Quality of Care for Patients with Rheumatoid Arthritis

Published in: JAMA, The Journal of the American Medical Association, v. 284, no. 8, Aug. 23, 2000, p. 984-992

Posted on RAND.org on January 01, 2000

by Catherine MacLean, Rachel Louie, Barbara Leake, Daniel F. McCaffrey, H. E Paulus, Robert H. Brook, Paul G. Shekelle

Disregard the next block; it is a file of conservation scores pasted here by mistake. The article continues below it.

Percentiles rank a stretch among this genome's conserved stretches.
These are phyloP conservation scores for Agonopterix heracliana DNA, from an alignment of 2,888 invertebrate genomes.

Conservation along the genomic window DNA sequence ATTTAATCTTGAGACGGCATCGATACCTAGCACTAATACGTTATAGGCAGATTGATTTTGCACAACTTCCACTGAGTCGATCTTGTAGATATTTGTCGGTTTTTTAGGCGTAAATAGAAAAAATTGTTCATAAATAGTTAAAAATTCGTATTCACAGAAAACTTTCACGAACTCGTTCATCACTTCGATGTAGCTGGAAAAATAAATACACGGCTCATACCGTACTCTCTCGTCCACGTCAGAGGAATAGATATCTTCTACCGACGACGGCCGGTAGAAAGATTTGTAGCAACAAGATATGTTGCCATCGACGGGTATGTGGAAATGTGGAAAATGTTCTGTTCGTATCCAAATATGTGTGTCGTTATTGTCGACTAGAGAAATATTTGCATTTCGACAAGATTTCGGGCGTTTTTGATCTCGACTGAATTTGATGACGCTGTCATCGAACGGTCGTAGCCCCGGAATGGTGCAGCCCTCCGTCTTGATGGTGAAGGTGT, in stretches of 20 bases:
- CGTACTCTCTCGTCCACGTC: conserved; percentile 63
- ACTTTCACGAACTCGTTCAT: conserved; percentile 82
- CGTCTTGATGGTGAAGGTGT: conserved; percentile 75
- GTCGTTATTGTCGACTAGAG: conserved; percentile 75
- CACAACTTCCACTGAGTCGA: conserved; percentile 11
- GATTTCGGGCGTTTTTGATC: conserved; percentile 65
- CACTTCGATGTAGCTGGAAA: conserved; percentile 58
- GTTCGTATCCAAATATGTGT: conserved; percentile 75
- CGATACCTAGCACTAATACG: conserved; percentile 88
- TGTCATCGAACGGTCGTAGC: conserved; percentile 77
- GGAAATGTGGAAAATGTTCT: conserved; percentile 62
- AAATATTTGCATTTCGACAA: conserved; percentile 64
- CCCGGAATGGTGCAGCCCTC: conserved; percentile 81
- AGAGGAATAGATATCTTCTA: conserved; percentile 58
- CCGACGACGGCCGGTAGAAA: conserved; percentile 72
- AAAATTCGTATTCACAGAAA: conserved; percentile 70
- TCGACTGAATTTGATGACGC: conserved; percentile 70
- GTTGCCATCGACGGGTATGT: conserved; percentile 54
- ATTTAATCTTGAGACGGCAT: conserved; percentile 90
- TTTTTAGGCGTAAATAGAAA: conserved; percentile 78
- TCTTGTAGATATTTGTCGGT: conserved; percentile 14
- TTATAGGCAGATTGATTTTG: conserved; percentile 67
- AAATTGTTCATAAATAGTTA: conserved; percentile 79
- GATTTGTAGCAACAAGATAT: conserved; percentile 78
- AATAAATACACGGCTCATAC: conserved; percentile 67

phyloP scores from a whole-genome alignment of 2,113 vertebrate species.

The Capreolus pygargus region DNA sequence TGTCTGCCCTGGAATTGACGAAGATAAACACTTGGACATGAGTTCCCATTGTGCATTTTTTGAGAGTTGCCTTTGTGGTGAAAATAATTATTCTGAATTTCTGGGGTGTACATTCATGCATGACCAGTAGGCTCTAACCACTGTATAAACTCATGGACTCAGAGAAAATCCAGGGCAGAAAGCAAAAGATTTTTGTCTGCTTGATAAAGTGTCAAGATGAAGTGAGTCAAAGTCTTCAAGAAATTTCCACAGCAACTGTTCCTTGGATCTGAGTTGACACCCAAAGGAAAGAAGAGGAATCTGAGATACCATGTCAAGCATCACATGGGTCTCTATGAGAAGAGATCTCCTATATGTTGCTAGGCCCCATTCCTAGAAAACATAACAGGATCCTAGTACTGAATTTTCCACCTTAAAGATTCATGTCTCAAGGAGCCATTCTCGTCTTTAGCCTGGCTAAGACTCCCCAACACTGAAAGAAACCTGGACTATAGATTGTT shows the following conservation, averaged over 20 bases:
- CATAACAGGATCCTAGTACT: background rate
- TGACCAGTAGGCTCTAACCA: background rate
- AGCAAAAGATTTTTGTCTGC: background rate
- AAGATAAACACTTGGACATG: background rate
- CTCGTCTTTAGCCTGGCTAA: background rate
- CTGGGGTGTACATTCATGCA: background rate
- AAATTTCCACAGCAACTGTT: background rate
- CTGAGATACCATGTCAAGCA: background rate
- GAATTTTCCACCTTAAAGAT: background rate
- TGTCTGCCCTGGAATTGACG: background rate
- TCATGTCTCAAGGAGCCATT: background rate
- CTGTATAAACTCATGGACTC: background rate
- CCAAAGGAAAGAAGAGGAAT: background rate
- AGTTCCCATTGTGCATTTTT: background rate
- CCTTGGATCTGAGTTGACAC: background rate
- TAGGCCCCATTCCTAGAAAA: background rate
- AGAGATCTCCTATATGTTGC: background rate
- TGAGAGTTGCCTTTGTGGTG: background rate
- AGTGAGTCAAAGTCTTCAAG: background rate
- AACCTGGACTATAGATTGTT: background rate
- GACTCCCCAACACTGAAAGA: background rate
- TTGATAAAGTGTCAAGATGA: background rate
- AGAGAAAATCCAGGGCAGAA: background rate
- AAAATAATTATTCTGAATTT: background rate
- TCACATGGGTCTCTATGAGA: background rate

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CONTEXT: Patients with rheumatoid arthritis are at risk for substantial morbidity because of their arthritis and premature mortality due to comorbid diseases. However, little is known about the quality of the health care that these patients receive. OBJECTIVE: To assess the quality of the health care that rheumatoid arthritis patients receive for their arthritis, comorbid diseases, and health care maintenance and to determine the effect of patterns of specialty care on quality. DESIGN, SETTING, AND PARTICIPANTS: Historical cohort study of 1355 adult rheumatoid arthritis patients enrolled in the fee-for-service or discounted fee-for-service plans of a nationwide US insurance company. Patients were identified and followed up through administrative data between 1991 and 1995. MAIN OUTCOME MEASURES: Quality scores for arthritis, comorbid disease, and health care maintenance were developed from performance on explicit process measures that related to each of these domains and described the percentage of indicated health care processes performed within each domain during each person-year of the study. RESULTS: During 4598 person-years of follow-up, quality scores were 62% (95% confidence interval [CI], 61%-64%) for arthritis care, 52% (95% CI, 49%-55%) for comorbid disease care, and 42% (95% CI, 40%-43%) for health care maintenance. Across domains, care patterns including relevant specialists yielded performance scores 30% to 187% higher than those that did not (P<.001) and 45% to 67% of person-years were associated with patterns of care that did not include a relevant specialist. Presence of primary care without specialty care yielded health care maintenance scores that were 43% higher than those for patterns that included neither primary nor relevant specialty care (P<.001). CONCLUSIONS: In this population, health care quality appears to be suboptimal for arthritis, comorbid disease, and health care maintenance. Patterns of care that included relevant specialists were associated with substantially higher quality across all domains. Patterns that included generalists were associated with substantially higher quality health care maintenance than patterns that included neither a generalist nor a relevant specialist. The optimal roles of primary care physicians and specialists in the care of patients with complex conditions should be reassessed.

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